Fall’s right around the corner, and you know what that means: back to school. This time of year is dreaded by most students but since we all have to go back whether we like it or not, we might as well find some ways to make the most out of it. After all, education in itself is a good and beneficial thing; it’s just a matter of learning how to swallow knowledge at the rate that school feeds it to us.
Now that part can be very difficult indeed but there are certain things we can do that can help us better manage the transition from blissful summer back into the harsh reality of school. Here are three ways in which you can make this year as pain-free and successful as possible!
Tip #1: Make a Plan
Last year, I nearly failed two tests within the first couple weeks of school simply because I wasn’t prepared- I’d totally forgotten that they were even happening, and had not studied at all. This year, I’m determined not to make the same mistakes. It’s important to go into school with the necessary materials and the necessary mindset. This looks for different for everyone, depending on what makes you the most confident and prepared.
Setting goals, short term and long term, is one of the most common and effective ways of implementing some direction into your school year. What do you want to achieve and accomplish this year? Is it a specific grade? Joining a new club? Improving at a sport? Polishing a skill? Whatever goals you have in mind, jot them down; then narrow down your brainstormed list and choose the goals you really want to accomplish to focus on.
Setting goals, short term and long term, is one of the most common and effective ways of implementing some direction into your school year.”
Another strategy that could help add structure and predictability (and therefore less stress) to your everyday life is to create a flexible routine. Since homework loads and extracurricular activities can vary day to day, try creating a routine on a weekly or daily, rather than hourly basis. For example, you could plan to always clean your room on Sundays, take time to relax on Fridays and work out on Tuesdays and Thursdays. Knowing what you need to do for each day can help you feel more stable and save you from wasting time!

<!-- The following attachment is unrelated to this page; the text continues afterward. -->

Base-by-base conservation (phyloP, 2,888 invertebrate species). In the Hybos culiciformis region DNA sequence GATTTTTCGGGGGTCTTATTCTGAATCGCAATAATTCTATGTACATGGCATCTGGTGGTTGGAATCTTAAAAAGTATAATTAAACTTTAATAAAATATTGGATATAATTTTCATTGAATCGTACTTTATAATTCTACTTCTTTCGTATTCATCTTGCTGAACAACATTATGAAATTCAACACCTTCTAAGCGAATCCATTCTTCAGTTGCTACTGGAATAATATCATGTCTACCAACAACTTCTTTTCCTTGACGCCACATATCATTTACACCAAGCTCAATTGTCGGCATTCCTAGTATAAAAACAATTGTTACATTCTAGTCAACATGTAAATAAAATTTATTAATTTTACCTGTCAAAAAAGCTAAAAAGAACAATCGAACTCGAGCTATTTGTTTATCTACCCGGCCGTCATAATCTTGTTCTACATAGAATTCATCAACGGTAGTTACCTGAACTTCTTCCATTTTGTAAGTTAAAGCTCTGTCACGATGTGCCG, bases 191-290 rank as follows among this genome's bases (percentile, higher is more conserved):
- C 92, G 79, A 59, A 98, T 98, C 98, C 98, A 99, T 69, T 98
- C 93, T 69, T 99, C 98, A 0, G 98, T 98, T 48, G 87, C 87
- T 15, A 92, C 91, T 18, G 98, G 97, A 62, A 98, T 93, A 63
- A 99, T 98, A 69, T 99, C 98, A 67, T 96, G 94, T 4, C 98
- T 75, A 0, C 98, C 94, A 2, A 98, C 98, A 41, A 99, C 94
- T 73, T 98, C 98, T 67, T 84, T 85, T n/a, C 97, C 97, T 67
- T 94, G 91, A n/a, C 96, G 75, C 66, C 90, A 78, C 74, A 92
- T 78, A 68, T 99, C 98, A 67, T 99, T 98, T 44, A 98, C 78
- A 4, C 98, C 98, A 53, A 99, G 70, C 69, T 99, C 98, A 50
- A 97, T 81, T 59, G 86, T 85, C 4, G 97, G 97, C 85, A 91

Some examples of planning tools you can use to keep your goals and routines in check include planners, poster boards, online documents, reminders and apps. What matters most is that you find some way of organizing your life that works for you, and stick with it throughout the year!
Tip #2: Relax, You’re Allowed to Take Breaks
When we don’t get any treats, we feel depleted, resentful, and angry and we feel justified in self-indulgence. We start to crave comfort – and grab that comfort wherever we can, even if it means breaking good habits.” – Gretchen Rubin
Along the lines of creating a routine, make sure to give yourself regular breaks and rewards. At the end of the day if all your life is comprised of is work, work and more work, it’s downright unhealthy. Your energy, happiness and even productivity levels will drop. To combat this, make it a part of your routine to take time for yourself.
Treat yourself right. Cut out the negativity. Take care of your body and mind by doing things that make you genuinely feel awesome. Try your best to form healthy, positive habits that make you look forward to everyday. As difficult as it may sound, it is possible to pursue your goals and to enjoy all the little bits of your life along the way. The magic word: balance.
Tip #3: Aim for Greatness, Not Perfection
Something that I used to do all the time during my back-to-school prep was to tell myself that this year, I was going to have the best year ever. Every September was a brand new page for me, followed by ten months, during which, I was sure I would be able to undergo a complete transformation from last year. This year, I’d get perfect grades, make more friends, join more clubs, speak up more in class, and volunteer in all my spare time. This year, I would finally become the high-functioning model student of my dreams.
Except, that never happened. By setting these impossible standards for myself, I was only setting myself up for disappointment. I told myself that this was my chance to become ‘perfect’ and even the positive things that I did manage to accomplish, earning good marks and learning important life lessons, paled in comparison to what I’d dreamed of.
The truth is, neither you nor I will ever have the ‘best year ever’- it doesn’t exist for anyone. All we can do (will do, I believe in us) is our best. Work hard, but be reasonable. Remember that school’s not everything and that a lot of the time, the lessons you learn from mistakes and ‘failure’ are a lot more valuable than percentages on a piece of paper. This year, make greatness the goal, not perfection.